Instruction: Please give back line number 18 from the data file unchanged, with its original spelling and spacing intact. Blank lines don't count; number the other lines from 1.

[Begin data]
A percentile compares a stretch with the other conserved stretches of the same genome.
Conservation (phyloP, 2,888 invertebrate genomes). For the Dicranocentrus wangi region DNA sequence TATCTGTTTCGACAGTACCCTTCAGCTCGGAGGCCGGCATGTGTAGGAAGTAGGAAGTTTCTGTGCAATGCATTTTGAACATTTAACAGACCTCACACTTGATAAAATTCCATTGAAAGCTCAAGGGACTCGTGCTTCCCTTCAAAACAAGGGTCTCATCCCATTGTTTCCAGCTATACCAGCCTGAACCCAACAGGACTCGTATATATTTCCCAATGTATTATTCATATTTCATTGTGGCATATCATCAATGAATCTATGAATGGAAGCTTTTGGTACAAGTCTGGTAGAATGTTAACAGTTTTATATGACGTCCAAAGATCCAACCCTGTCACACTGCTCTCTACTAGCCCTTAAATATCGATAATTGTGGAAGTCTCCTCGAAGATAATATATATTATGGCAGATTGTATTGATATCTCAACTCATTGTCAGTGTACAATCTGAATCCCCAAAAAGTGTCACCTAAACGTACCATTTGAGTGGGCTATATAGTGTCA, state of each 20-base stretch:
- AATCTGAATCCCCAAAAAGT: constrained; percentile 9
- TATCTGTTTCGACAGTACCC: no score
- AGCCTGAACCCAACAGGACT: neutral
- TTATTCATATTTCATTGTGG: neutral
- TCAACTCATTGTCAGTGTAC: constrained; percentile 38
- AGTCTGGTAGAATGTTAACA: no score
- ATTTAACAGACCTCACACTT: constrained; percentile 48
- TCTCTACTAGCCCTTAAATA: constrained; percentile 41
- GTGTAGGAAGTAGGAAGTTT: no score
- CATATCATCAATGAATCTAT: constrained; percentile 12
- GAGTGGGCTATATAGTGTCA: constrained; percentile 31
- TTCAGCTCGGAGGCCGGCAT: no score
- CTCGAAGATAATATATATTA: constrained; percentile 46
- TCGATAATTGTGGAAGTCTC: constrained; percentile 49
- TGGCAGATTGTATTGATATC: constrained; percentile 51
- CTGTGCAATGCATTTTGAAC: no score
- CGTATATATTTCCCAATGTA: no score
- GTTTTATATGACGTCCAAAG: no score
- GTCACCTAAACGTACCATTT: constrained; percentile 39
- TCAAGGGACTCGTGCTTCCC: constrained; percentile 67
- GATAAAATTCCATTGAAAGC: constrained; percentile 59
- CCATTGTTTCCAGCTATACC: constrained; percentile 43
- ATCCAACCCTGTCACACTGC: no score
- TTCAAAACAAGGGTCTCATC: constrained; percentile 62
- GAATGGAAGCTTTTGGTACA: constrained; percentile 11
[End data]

- CTGTGCAATGCATTTTGAAC: no score